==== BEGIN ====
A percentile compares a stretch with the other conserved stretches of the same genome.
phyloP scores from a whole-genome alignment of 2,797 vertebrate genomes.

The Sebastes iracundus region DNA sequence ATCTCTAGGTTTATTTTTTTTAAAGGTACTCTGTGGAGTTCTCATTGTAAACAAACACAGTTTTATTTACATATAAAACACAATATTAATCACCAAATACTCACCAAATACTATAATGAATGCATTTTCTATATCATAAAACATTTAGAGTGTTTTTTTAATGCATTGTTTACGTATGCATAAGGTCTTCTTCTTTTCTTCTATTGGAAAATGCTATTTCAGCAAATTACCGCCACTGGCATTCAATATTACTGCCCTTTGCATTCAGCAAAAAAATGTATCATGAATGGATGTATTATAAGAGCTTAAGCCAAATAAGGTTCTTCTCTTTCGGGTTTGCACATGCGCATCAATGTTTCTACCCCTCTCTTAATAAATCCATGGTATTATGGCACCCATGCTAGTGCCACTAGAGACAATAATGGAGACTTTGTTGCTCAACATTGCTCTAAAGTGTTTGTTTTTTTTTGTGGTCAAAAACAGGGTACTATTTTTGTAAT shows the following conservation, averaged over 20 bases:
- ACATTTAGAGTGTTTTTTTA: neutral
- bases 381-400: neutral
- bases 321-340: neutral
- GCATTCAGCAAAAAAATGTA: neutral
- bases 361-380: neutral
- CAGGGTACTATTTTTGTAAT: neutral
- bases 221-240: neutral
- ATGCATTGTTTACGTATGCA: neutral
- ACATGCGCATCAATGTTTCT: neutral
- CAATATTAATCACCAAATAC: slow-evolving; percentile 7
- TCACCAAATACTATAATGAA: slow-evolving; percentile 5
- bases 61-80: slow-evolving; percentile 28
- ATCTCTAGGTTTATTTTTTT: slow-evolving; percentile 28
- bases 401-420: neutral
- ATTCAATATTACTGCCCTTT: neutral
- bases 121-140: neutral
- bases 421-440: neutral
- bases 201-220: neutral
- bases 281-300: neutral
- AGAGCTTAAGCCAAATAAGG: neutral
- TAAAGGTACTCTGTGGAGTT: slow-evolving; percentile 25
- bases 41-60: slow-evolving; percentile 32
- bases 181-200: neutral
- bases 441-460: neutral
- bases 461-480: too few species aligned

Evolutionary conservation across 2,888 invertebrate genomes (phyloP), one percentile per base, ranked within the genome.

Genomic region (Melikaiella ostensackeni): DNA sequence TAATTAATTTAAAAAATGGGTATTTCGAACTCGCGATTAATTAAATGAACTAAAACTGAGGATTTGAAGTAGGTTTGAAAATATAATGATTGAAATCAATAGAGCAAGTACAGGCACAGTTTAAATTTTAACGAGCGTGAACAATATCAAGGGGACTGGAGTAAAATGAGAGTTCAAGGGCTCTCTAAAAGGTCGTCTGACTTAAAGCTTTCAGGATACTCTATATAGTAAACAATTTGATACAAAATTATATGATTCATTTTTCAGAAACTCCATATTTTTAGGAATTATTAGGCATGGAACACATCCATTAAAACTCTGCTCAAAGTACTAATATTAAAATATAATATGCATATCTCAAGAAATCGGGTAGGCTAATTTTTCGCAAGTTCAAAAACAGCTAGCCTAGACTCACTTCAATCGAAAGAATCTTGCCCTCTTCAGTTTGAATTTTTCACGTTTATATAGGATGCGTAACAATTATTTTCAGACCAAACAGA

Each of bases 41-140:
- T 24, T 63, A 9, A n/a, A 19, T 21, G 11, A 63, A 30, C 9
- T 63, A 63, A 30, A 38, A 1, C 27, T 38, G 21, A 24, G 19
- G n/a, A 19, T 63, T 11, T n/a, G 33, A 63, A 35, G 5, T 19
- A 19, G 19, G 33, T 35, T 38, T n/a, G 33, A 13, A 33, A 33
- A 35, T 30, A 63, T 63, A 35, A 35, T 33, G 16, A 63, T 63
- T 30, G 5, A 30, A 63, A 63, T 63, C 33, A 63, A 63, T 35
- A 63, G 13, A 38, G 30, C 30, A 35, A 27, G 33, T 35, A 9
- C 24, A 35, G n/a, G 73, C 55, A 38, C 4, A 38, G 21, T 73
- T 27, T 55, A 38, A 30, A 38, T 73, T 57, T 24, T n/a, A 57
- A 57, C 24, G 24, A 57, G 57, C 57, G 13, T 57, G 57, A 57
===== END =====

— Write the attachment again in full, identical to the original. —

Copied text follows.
A percentile compares a stretch with the other conserved stretches of the same genome.
phyloP scores from a whole-genome alignment of 2,797 vertebrate genomes.

The Sebastes iracundus region DNA sequence ATCTCTAGGTTTATTTTTTTTAAAGGTACTCTGTGGAGTTCTCATTGTAAACAAACACAGTTTTATTTACATATAAAACACAATATTAATCACCAAATACTCACCAAATACTATAATGAATGCATTTTCTATATCATAAAACATTTAGAGTGTTTTTTTAATGCATTGTTTACGTATGCATAAGGTCTTCTTCTTTTCTTCTATTGGAAAATGCTATTTCAGCAAATTACCGCCACTGGCATTCAATATTACTGCCCTTTGCATTCAGCAAAAAAATGTATCATGAATGGATGTATTATAAGAGCTTAAGCCAAATAAGGTTCTTCTCTTTCGGGTTTGCACATGCGCATCAATGTTTCTACCCCTCTCTTAATAAATCCATGGTATTATGGCACCCATGCTAGTGCCACTAGAGACAATAATGGAGACTTTGTTGCTCAACATTGCTCTAAAGTGTTTGTTTTTTTTTGTGGTCAAAAACAGGGTACTATTTTTGTAAT shows the following conservation, averaged over 20 bases:
- ACATTTAGAGTGTTTTTTTA: neutral
- bases 381-400: neutral
- bases 321-340: neutral
- GCATTCAGCAAAAAAATGTA: neutral
- bases 361-380: neutral
- CAGGGTACTATTTTTGTAAT: neutral
- bases 221-240: neutral
- ATGCATTGTTTACGTATGCA: neutral
- ACATGCGCATCAATGTTTCT: neutral
- CAATATTAATCACCAAATAC: slow-evolving; percentile 7
- TCACCAAATACTATAATGAA: slow-evolving; percentile 5
- bases 61-80: slow-evolving; percentile 28
- ATCTCTAGGTTTATTTTTTT: slow-evolving; percentile 28
- bases 401-420: neutral
- ATTCAATATTACTGCCCTTT: neutral
- bases 121-140: neutral
- bases 421-440: neutral
- bases 201-220: neutral
- bases 281-300: neutral
- AGAGCTTAAGCCAAATAAGG: neutral
- TAAAGGTACTCTGTGGAGTT: slow-evolving; percentile 25
- bases 41-60: slow-evolving; percentile 32
- bases 181-200: neutral
- bases 441-460: neutral
- bases 461-480: too few species aligned

Evolutionary conservation across 2,888 invertebrate genomes (phyloP), one percentile per base, ranked within the genome.

Genomic region (Melikaiella ostensackeni): DNA sequence TAATTAATTTAAAAAATGGGTATTTCGAACTCGCGATTAATTAAATGAACTAAAACTGAGGATTTGAAGTAGGTTTGAAAATATAATGATTGAAATCAATAGAGCAAGTACAGGCACAGTTTAAATTTTAACGAGCGTGAACAATATCAAGGGGACTGGAGTAAAATGAGAGTTCAAGGGCTCTCTAAAAGGTCGTCTGACTTAAAGCTTTCAGGATACTCTATATAGTAAACAATTTGATACAAAATTATATGATTCATTTTTCAGAAACTCCATATTTTTAGGAATTATTAGGCATGGAACACATCCATTAAAACTCTGCTCAAAGTACTAATATTAAAATATAATATGCATATCTCAAGAAATCGGGTAGGCTAATTTTTCGCAAGTTCAAAAACAGCTAGCCTAGACTCACTTCAATCGAAAGAATCTTGCCCTCTTCAGTTTGAATTTTTCACGTTTATATAGGATGCGTAACAATTATTTTCAGACCAAACAGA

Each of bases 41-140:
- T 24, T 63, A 9, A n/a, A 19, T 21, G 11, A 63, A 30, C 9
- T 63, A 63, A 30, A 38, A 1, C 27, T 38, G 21, A 24, G 19
- G n/a, A 19, T 63, T 11, T n/a, G 33, A 63, A 35, G 5, T 19
- A 19, G 19, G 33, T 35, T 38, T n/a, G 33, A 13, A 33, A 33
- A 35, T 30, A 63, T 63, A 35, A 35, T 33, G 16, A 63, T 63
- T 30, G 5, A 30, A 63, A 63, T 63, C 33, A 63, A 63, T 35
- A 63, G 13, A 38, G 30, C 30, A 35, A 27, G 33, T 35, A 9
- C 24, A 35, G n/a, G 73, C 55, A 38, C 4, A 38, G 21, T 73
- T 27, T 55, A 38, A 30, A 38, T 73, T 57, T 24, T n/a, A 57
- A 57, C 24, G 24, A 57, G 57, C 57, G 13, T 57, G 57, A 57